Ultra HD and HEVC Look Forward to a Big 2014

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    Five Reasons Wi-Fi Will Overtake Traditional Telecoms

    After a couple of days in the office following the holidays, this was the week that people really got down to beginning their 2014 schedules. The first item of business, as in other years, is CES. Here is some news and commentary from Las Vegas and elsewhere:

    Device Sales Up Across the Board

    Gartner projects a good year ahead for devices – all of them, it seems. Indeed, the firm says that shipments will reach 2.48 billion units worldwide, a 7.6 percent increase compared to 2013. The other headline number of the latest research is 1.1 billion. That’s the amount of Android operating systems that will ship. It represents a 26 percent year-over-year increase.

    The year is shaping up well for all segments, according to the Reuters report on the research. iOS will be in 344 million Apple devices, a 28 percent increase. Even the beleaguered Windows-based PC and notebook segment is getting a boost: 2013’s total of 328 million devices will be beaten by 32 million, the company says.

    4K a Winner in Vegas

    4K television, also known as Ultra HD, was one of the hits at the CES show. This is an important issue because healthy adoption of Ultra HD will means equally widespread deployment of High Efficiency Video Coding (HEVC), which is the successor to MPEG-4 and more or less a requisite network upgrade. Due to its higher compression capabilities, HEVC will increase broadband capacity across the board.

    Light Reading reports on the news:

    In a flurry of moves at the CES show in Las Vegas this week, Comcast Corp.(Nasdaq: CMCSA, CMCSK), DirecTV Group Inc. (NYSE: DTV), Netflix Inc.(Nasdaq: NFLX), and Inc. (Nasdaq: AMZN) all announced deals with Samsung Electronics Co. Ltd. (Korea: SEC) to deliver UltraHD video programming to Samsung’s new line of 4K TV sets later this year. In addition, Samsung will team up with M-Go, a joint venture of Technicolor SA (Euronext Paris: TCH; NYSE: TCH) and DreamWorks LLC that streams movies and TV shows, to deliver 4K programming as well.

    The commentary in Alan Breznick’s story is that the moves by and large were not surprising. The speed at which they are happening, however, along with Ultra HD events, such as the Winter Olympics in Sochi, make it likely that the new platform will quickly become mainstream.

    Verizon Ups the Game

    The war between cable and telephone companies has been raging for years. It never slows down; it simply moves to new fronts.

    Verizon introduced its fiber-based FiOS service in 2005 as a way to cut into cable’s empire, which is based on coaxial cable. The industries were off to the races. Most recently, cable operators introduced version 3.1 of the Data Over Cable Service Interface Specification (DOCSIS), which will offer expanded capacity in both the downstream and upstream directions. It will be tested and trialed this year. reports that Verizon is upping the stakes yet again. It says that the telco’s Quantum increases speeds from FiOS’s 15 Megabits per second (Mbps) to 50 Mbps to 500 Mbps. The significant but subtle initiative is to make Quantum a standard element of Verizon’s triple play (phone, video and broadband) service.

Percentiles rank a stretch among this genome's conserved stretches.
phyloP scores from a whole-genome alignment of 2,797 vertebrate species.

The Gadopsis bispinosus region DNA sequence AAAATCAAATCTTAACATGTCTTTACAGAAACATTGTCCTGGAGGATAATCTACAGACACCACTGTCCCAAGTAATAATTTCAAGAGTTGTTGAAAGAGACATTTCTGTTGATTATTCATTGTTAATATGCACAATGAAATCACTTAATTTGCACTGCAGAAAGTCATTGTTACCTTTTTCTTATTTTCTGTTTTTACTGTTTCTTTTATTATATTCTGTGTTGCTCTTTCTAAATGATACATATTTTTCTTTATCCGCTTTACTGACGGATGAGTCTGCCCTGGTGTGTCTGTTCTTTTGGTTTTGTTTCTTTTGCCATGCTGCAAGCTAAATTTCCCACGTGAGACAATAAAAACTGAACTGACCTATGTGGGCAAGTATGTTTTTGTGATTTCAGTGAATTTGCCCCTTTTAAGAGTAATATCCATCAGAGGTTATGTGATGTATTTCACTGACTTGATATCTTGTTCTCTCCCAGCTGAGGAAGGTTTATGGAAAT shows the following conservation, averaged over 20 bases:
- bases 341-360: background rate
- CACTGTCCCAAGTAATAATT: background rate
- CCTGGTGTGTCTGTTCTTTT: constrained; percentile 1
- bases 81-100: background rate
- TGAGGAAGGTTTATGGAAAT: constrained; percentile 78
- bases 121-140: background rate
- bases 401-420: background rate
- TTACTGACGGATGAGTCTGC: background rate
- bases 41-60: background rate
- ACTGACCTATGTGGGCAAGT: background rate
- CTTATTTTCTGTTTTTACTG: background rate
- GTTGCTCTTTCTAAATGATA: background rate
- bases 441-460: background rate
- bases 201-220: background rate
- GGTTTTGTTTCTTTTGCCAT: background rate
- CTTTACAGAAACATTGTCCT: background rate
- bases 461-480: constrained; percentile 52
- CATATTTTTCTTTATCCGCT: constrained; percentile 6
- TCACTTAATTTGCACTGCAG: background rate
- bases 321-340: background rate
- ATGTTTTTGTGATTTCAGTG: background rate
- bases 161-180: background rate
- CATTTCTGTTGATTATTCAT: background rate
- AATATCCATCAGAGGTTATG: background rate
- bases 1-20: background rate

Resonant Reasoning

    The idea of wireless charging of mobile devices has a lot going for it: It will relieve users of the need to tote around wired chargers when away from home, unclutter countless desk draws and bureaus and, perhaps best of all, reduce waste and aid the environment. Despite all those good points, wireless charging hasn’t taken off.

    Existing systems rely on a technique called inductive technology. ConvenientPower, MediaTek, PowerbyProxi and WiTricity are using a different approach. Network World says that resonant wireless power transfer is similar to the older method, but enables simultaneous charging of different size devices. The devices being charged can be farther away and more imprecisely placed as well, the story says.

    CES Fun

    And, finally, comes a story about weirdness. Or what passed for weirdness at CES. Many sites and publications run pieces that point to the strangest, most innovative or in other ways most extreme products found at the vast show.

    The Daily Telegraph’s list of odd introductions is interesting. Yellow Jacket offered an iPhone stun gun; Kolibree introduced an electric toothbrush that analyzes the user’s technique; Typo is an iPhone case that doubles as a QWERTY keyboard; and Intel took the wraps off “Edison,” a powerful computer that can be sewn into clothing. Check out the story for the other strange and extremely innovative new products.

    Carl Weinschenk
    Carl Weinschenk
    Carl Weinschenk Carl Weinschenk Carl Weinschenk is a long-time IT and telecom journalist. His coverage areas include the IoT, artificial intelligence, artificial intelligence, drones, 3D printing LTE and 5G, SDN, NFV, net neutrality, municipal broadband, unified communications and business continuity/disaster recovery. Weinschenk has written about wireless and phone companies, cable operators and their vendor ecosystems. He also has written about alternative energy and runs a website, The Daily Music Break, as a hobby.

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